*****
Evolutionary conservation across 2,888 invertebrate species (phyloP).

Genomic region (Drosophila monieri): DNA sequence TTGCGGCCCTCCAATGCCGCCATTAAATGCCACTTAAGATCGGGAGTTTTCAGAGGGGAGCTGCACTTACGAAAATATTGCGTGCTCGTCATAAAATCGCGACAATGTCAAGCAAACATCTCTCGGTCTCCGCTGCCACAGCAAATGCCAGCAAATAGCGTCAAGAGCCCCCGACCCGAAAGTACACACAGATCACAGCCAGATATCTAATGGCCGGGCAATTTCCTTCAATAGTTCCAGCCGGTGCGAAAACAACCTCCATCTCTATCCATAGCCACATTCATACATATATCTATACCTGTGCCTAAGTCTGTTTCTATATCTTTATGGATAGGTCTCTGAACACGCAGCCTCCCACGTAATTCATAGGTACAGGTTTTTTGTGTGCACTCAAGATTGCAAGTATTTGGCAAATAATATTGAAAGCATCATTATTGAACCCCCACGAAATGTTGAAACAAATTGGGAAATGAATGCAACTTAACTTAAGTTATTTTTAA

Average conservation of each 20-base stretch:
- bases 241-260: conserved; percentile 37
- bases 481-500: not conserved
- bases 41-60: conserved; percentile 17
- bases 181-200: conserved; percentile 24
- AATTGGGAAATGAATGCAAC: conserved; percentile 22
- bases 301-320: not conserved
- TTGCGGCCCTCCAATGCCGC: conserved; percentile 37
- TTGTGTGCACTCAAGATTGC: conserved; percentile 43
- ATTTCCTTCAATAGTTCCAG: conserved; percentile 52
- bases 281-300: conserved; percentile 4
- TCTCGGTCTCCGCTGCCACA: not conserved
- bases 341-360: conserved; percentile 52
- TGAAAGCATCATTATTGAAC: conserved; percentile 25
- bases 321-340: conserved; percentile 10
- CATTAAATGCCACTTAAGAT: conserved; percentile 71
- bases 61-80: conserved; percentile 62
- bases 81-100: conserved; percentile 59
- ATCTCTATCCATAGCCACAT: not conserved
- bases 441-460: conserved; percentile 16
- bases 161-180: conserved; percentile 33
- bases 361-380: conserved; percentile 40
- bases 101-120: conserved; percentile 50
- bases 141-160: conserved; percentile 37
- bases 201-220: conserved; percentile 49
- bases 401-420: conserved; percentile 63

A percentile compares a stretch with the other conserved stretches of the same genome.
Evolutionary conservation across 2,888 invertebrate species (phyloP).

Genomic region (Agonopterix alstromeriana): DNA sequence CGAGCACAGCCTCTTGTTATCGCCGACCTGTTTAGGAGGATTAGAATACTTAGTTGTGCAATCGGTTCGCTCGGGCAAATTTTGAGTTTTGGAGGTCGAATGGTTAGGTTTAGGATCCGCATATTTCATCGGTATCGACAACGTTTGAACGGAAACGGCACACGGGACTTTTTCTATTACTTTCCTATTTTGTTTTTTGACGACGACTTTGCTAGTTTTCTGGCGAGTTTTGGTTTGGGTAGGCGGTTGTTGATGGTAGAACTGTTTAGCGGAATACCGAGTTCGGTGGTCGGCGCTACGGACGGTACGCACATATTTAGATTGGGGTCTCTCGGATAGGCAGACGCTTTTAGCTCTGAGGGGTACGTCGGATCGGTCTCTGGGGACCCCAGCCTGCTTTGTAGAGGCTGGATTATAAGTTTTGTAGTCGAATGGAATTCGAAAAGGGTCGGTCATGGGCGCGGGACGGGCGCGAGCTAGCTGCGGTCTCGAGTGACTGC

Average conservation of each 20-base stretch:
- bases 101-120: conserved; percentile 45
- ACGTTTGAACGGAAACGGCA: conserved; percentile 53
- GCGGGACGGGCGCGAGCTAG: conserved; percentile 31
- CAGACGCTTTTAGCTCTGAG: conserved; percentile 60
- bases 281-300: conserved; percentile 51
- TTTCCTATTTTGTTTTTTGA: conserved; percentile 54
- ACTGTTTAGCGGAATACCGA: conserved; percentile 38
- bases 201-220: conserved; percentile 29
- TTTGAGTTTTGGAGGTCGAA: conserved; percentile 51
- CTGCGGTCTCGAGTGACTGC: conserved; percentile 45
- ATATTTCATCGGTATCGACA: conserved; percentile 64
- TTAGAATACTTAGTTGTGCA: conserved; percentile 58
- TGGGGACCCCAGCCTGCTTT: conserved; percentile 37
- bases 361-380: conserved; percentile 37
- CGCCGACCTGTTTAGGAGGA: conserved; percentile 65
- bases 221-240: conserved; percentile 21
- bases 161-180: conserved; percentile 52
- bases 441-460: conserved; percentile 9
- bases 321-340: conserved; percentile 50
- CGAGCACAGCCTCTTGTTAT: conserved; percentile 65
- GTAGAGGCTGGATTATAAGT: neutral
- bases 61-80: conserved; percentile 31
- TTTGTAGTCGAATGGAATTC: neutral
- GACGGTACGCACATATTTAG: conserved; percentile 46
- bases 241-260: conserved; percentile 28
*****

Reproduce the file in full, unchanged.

Evolutionary conservation across 2,888 invertebrate species (phyloP).

Genomic region (Drosophila monieri): DNA sequence TTGCGGCCCTCCAATGCCGCCATTAAATGCCACTTAAGATCGGGAGTTTTCAGAGGGGAGCTGCACTTACGAAAATATTGCGTGCTCGTCATAAAATCGCGACAATGTCAAGCAAACATCTCTCGGTCTCCGCTGCCACAGCAAATGCCAGCAAATAGCGTCAAGAGCCCCCGACCCGAAAGTACACACAGATCACAGCCAGATATCTAATGGCCGGGCAATTTCCTTCAATAGTTCCAGCCGGTGCGAAAACAACCTCCATCTCTATCCATAGCCACATTCATACATATATCTATACCTGTGCCTAAGTCTGTTTCTATATCTTTATGGATAGGTCTCTGAACACGCAGCCTCCCACGTAATTCATAGGTACAGGTTTTTTGTGTGCACTCAAGATTGCAAGTATTTGGCAAATAATATTGAAAGCATCATTATTGAACCCCCACGAAATGTTGAAACAAATTGGGAAATGAATGCAACTTAACTTAAGTTATTTTTAA

Average conservation of each 20-base stretch:
- bases 241-260: conserved; percentile 37
- bases 481-500: not conserved
- bases 41-60: conserved; percentile 17
- bases 181-200: conserved; percentile 24
- AATTGGGAAATGAATGCAAC: conserved; percentile 22
- bases 301-320: not conserved
- TTGCGGCCCTCCAATGCCGC: conserved; percentile 37
- TTGTGTGCACTCAAGATTGC: conserved; percentile 43
- ATTTCCTTCAATAGTTCCAG: conserved; percentile 52
- bases 281-300: conserved; percentile 4
- TCTCGGTCTCCGCTGCCACA: not conserved
- bases 341-360: conserved; percentile 52
- TGAAAGCATCATTATTGAAC: conserved; percentile 25
- bases 321-340: conserved; percentile 10
- CATTAAATGCCACTTAAGAT: conserved; percentile 71
- bases 61-80: conserved; percentile 62
- bases 81-100: conserved; percentile 59
- ATCTCTATCCATAGCCACAT: not conserved
- bases 441-460: conserved; percentile 16
- bases 161-180: conserved; percentile 33
- bases 361-380: conserved; percentile 40
- bases 101-120: conserved; percentile 50
- bases 141-160: conserved; percentile 37
- bases 201-220: conserved; percentile 49
- bases 401-420: conserved; percentile 63

A percentile compares a stretch with the other conserved stretches of the same genome.
Evolutionary conservation across 2,888 invertebrate species (phyloP).

Genomic region (Agonopterix alstromeriana): DNA sequence CGAGCACAGCCTCTTGTTATCGCCGACCTGTTTAGGAGGATTAGAATACTTAGTTGTGCAATCGGTTCGCTCGGGCAAATTTTGAGTTTTGGAGGTCGAATGGTTAGGTTTAGGATCCGCATATTTCATCGGTATCGACAACGTTTGAACGGAAACGGCACACGGGACTTTTTCTATTACTTTCCTATTTTGTTTTTTGACGACGACTTTGCTAGTTTTCTGGCGAGTTTTGGTTTGGGTAGGCGGTTGTTGATGGTAGAACTGTTTAGCGGAATACCGAGTTCGGTGGTCGGCGCTACGGACGGTACGCACATATTTAGATTGGGGTCTCTCGGATAGGCAGACGCTTTTAGCTCTGAGGGGTACGTCGGATCGGTCTCTGGGGACCCCAGCCTGCTTTGTAGAGGCTGGATTATAAGTTTTGTAGTCGAATGGAATTCGAAAAGGGTCGGTCATGGGCGCGGGACGGGCGCGAGCTAGCTGCGGTCTCGAGTGACTGC

Average conservation of each 20-base stretch:
- bases 101-120: conserved; percentile 45
- ACGTTTGAACGGAAACGGCA: conserved; percentile 53
- GCGGGACGGGCGCGAGCTAG: conserved; percentile 31
- CAGACGCTTTTAGCTCTGAG: conserved; percentile 60
- bases 281-300: conserved; percentile 51
- TTTCCTATTTTGTTTTTTGA: conserved; percentile 54
- ACTGTTTAGCGGAATACCGA: conserved; percentile 38
- bases 201-220: conserved; percentile 29
- TTTGAGTTTTGGAGGTCGAA: conserved; percentile 51
- CTGCGGTCTCGAGTGACTGC: conserved; percentile 45
- ATATTTCATCGGTATCGACA: conserved; percentile 64
- TTAGAATACTTAGTTGTGCA: conserved; percentile 58
- TGGGGACCCCAGCCTGCTTT: conserved; percentile 37
- bases 361-380: conserved; percentile 37
- CGCCGACCTGTTTAGGAGGA: conserved; percentile 65
- bases 221-240: conserved; percentile 21
- bases 161-180: conserved; percentile 52
- bases 441-460: conserved; percentile 9
- bases 321-340: conserved; percentile 50
- CGAGCACAGCCTCTTGTTAT: conserved; percentile 65
- GTAGAGGCTGGATTATAAGT: neutral
- bases 61-80: conserved; percentile 31
- TTTGTAGTCGAATGGAATTC: neutral
- GACGGTACGCACATATTTAG: conserved; percentile 46
- bases 241-260: conserved; percentile 28